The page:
Author Topic: What is the best OS?  (Read 48562 times)

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Offline pikapika

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What is the best OS?
« Reply #150 on: Thu, 31 December 2009, 07:40:29 »
that's the main problem, and also the fact that mainstream distros like ubuntu don't bother much to handle bugs on cli packages. i've made some bug reports that have finished into a black hole

Offline ironcoder

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« Reply #151 on: Thu, 31 December 2009, 14:45:47 »
Debian also made me wanna throw my boxes out the window. That wouldn't work though, because my office is on the 1st floor. No matter which Linux I try, Slackware always kicks its butt. So easy to set up and get it *exactly* like I want. No flab.
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Offline microsoft windows

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« Reply #152 on: Thu, 31 December 2009, 16:49:28 »
I like Windows better than Linux. Linux doesn't run Microsoft Bob!
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Offline pikapika

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« Reply #153 on: Thu, 31 December 2009, 16:53:28 »
but linux runs vigor

Offline microsoft windows

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« Reply #154 on: Thu, 31 December 2009, 17:21:43 »
And Windows runs Office '97.
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Offline ricercar

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« Reply #155 on: Thu, 31 December 2009, 17:42:04 »
Quote from: microsoft windows;146881
I like Windows better than Linux. Linux doesn't run Microsoft Bob!


It does with VMware. And stop calling me Bob. :bolt:
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Offline ch_123

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« Reply #156 on: Fri, 01 January 2010, 06:19:46 »
Quote from: microsoft windows;146888
And Windows runs Office '97.

Even OpenOffice would be a better choice than those really old MS Office versions.

Quote
It does with VMware.

Or even WINE. But contrary to what some people think, Linux's inability to run crappy 20 year old software is probably a good thing, as it makes you realize that 95% of the software you use can be replaced with much better open source equivalents.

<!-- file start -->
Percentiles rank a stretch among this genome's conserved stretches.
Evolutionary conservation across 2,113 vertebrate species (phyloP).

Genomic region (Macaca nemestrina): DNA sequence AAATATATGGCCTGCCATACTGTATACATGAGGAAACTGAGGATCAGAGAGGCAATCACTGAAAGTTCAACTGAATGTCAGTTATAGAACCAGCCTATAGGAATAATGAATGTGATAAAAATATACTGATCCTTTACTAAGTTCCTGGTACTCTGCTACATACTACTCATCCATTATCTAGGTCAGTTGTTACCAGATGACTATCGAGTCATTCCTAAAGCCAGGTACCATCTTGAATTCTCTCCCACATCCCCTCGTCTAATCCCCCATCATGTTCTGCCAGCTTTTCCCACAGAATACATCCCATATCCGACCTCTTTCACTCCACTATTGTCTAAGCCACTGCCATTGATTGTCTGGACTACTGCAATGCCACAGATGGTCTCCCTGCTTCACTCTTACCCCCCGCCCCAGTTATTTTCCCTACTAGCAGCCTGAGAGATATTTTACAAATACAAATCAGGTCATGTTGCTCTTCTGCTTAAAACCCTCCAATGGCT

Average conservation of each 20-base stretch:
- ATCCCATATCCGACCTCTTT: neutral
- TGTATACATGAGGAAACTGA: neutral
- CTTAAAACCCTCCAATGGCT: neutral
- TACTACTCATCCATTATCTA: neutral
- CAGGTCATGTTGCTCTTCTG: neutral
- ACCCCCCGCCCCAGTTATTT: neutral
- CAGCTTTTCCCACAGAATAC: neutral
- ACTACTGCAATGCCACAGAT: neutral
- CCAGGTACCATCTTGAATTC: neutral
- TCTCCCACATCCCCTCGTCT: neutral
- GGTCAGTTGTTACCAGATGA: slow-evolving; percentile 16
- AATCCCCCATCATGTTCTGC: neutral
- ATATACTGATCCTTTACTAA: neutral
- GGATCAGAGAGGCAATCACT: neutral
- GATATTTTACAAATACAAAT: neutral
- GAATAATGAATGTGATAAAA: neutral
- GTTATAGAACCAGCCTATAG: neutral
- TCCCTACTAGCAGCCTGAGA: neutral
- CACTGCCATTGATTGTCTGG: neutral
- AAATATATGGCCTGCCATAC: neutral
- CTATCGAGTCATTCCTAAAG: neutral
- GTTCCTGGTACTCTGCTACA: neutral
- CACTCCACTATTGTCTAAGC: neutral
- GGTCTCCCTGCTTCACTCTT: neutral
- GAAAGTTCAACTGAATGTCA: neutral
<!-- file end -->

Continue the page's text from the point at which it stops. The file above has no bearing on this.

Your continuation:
« Last Edit: Fri, 01 January 2010, 06:28:36 by ch_123 »

Offline microsoft windows

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« Reply #157 on: Fri, 01 January 2010, 08:38:44 »
Office '97 is much faster than Open Office and does everything I need any Office software to do.
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Offline ricercar

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« Reply #158 on: Fri, 01 January 2010, 14:42:22 »
Quote from: microsoft windows;147023
Office '97 is much faster than Open Office and does everything I need any Office software to do.


That's the key factor: does it do what you want it to do? I'm going retro with fervor, reviewing my decade-old hardware, and finding it surprisingly usable. Seems Bloatware keeps the user experience constant despite increasing hardware capability.
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Offline ch_123

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« Reply #159 on: Fri, 01 January 2010, 14:54:36 »
Quote from: ricercar;147115
That's the key factor: does it do what you want it to do?


The big problem here is that people don't know what they want their computer to do. They get cosy with some piece of software and ignore newer programs that would make their lives much easier on the basis of "Well sure, I'm grand with what I have"

Moral of the story: People are idiots.

Offline HaaTa

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« Reply #160 on: Fri, 01 January 2010, 23:32:11 »
Quote from: ch_123;147122
The big problem here is that people don't know what they want their computer to do. They get cosy with some piece of software and ignore newer programs that would make their lives much easier on the basis of "Well sure, I'm grand with what I have"

Moral of the story: People are idiots.


In general I agree with you...except something called Windows ME.
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Offline jsharp768

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« Reply #161 on: Sat, 02 January 2010, 00:49:51 »
Quote from: microsoft windows;147023
Office '97 is much faster than Open Office and does everything I need any Office software to do.

OpenOffice is written in Java. Some sort of mistake or something...

Besides, you shouldn't make claims like 'this is faster than that' if you don't have actual numbers to back it up. Especially since older version of OpenOffice are known to have performance issues because of Java. For example, OpenOffice runs very fast for me. This is how fast it starts up on my laptop (Ubuntu 9.10 (2.6.31), Core 2 Duo 2.2GHz, 2GB DDR2 ram, SATA II 7200rpm with 16mb cache, OpenOffice.org 3.1).

Code: [Select]
$ time ooffice

real 0m0.444s
user 0m0.044s
sys 0m0.032s

The `time` function measures how much time it takes for a program to execute. 'real' is the amount of time it took ooffice to start if I was measuring it with a stop watch from start to finish. 'user' is the amount of cpu time (in seconds, not ticks) that ooffice used to execute user code (things that execute in user land). 'sys' is the same as 'user' except for system calls (things that execute in kernel land). Notice that above I listed my harddrive specs. I did this because by examining the output of `time` one can conclude that ooffice spends most of it's time waiting for disk IO.